Bruegel's director Guntram Wolff looks at north Africa's economic growth in the light of the region's trade agreements with the EU, welcoming Karim El Aynaoui and Uri Dadush to the Backstage series on 'The Sound of Economics'.

By: The Sound of Economics Topic: Global Economics & Governance Date: November 27, 2018
Read article Download PDF More on this topic

Policy Contribution

Assessing the European Union’s North Africa trade agreements

In this Policy Contribution, the authors provide an economic assessment of the trade agreements between the EU and North Africa. They argue that the common view of the agreements is overly negative, and point to policy conclusions that could increase regional integration.

By: Uri Dadush and Yana Myachenkova Topic: Global Economics & Governance Date: November 26, 2018
Read article Download PDF More on this topic More by this author

External Publication

Examining interrelation between global and national income inequalities

The author contributed to the new issue of 'The Russian Journal of Economics' with a paper on the global dimension of the inequality trends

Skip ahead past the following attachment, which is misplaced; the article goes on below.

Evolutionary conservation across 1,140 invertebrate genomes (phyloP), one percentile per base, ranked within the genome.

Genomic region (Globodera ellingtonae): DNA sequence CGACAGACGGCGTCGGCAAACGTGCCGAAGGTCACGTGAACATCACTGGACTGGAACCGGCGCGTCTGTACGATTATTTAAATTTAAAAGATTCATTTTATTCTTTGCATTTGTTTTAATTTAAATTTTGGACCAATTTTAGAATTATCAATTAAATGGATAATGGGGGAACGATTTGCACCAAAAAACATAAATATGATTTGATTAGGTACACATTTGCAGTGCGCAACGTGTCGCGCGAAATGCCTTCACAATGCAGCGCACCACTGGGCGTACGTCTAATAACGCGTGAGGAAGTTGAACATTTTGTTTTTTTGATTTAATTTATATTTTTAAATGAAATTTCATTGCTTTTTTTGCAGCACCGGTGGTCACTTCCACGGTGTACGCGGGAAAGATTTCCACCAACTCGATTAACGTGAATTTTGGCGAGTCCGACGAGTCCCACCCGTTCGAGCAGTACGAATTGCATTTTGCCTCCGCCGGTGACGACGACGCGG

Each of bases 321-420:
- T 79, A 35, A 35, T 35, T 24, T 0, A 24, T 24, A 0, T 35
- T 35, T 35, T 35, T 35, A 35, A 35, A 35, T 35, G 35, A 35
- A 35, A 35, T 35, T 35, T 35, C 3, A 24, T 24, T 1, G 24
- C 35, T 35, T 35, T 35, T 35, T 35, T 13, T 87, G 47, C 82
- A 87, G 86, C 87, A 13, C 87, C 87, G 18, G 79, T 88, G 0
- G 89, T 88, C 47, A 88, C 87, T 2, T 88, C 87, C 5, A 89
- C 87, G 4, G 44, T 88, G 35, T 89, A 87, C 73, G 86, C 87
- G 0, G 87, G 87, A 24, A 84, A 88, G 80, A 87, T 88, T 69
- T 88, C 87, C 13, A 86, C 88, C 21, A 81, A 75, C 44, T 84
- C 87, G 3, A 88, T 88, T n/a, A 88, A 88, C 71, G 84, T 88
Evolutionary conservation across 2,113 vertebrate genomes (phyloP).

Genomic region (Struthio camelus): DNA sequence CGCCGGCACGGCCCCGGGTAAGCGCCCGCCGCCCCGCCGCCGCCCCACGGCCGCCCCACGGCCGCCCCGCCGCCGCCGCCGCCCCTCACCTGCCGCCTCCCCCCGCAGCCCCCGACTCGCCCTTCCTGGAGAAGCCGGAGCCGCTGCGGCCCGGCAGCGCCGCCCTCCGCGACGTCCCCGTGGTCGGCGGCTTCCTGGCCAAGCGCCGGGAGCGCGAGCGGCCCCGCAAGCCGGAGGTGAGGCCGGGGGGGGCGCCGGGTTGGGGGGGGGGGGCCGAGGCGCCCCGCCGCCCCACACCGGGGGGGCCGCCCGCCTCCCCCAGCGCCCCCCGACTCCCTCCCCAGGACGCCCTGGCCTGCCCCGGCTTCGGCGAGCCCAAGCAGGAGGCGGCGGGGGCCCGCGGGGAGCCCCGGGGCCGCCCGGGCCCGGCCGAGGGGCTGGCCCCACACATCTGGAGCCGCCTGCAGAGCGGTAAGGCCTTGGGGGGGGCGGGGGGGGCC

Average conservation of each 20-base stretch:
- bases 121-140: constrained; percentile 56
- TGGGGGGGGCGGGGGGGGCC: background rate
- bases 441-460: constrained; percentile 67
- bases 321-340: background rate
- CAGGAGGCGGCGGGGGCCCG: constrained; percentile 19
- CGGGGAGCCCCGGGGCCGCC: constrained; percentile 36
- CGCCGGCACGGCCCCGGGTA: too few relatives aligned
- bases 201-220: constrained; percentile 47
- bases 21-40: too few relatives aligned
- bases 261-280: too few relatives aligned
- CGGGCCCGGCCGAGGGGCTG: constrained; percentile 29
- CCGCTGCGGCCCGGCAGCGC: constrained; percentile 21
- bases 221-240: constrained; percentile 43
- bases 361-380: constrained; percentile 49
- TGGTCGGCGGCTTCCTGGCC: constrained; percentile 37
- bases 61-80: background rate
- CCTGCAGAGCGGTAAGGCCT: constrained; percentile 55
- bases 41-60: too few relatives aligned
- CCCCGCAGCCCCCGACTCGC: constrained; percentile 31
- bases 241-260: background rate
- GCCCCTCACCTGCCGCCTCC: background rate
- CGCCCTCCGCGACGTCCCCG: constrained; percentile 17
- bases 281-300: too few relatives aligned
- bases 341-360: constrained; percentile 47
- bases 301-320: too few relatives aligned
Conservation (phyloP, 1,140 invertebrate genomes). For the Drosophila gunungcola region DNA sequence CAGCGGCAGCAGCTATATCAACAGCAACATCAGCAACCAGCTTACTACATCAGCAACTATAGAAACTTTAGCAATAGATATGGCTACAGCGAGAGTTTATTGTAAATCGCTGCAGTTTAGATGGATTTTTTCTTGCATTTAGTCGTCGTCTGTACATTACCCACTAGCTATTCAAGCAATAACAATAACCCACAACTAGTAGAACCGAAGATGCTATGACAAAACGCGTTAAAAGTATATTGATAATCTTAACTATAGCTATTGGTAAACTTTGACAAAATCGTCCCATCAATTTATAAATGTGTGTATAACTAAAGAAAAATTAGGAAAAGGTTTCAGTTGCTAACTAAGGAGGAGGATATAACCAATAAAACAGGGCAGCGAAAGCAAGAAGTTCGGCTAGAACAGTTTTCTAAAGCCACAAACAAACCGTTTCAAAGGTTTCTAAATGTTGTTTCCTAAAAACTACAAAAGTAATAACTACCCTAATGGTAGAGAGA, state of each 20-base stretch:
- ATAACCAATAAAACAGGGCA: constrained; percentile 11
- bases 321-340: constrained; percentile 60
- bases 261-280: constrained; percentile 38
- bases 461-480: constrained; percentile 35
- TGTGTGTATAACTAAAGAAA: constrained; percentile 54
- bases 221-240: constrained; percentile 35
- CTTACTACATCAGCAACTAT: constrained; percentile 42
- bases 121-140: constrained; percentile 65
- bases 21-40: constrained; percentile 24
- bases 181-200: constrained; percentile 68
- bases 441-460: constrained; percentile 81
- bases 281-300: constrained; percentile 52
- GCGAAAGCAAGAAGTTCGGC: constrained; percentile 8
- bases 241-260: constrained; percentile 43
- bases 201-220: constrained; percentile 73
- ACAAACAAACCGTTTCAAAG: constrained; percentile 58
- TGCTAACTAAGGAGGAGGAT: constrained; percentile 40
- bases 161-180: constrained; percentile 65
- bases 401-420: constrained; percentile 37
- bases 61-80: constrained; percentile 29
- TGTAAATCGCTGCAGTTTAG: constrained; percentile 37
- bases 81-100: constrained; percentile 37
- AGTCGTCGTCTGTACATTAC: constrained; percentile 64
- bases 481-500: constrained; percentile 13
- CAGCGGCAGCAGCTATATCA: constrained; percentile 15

By: Marek Dabrowski Topic: Global Economics & Governance Date: November 15, 2018
Read article More on this topic More by this author

Blog Post

Is this time different? Reflections on recent emerging-market turbulence

Since the beginning of 2018, currencies of two large emerging-market economies – Argentina and Turkey – suffered from substantial depreciation. Other currencies also recorded losses. Which factors are determining macroeconomic and financial stability in emerging-market economies? And what can be done to prevent a crisis and avoid its economic, social and political costs?

By: Marek Dabrowski Topic: Global Economics & Governance Date: November 14, 2018
Read article More on this topic More by this author

Blog Post

US mid-term elections and the global economy

Democrats won control of the House and Republicans held onto the Senate in the most consequential US mid-term elections in decades. Bowen Call reviews economists’ and scholars’ analyses of the impact this might have on the world economy.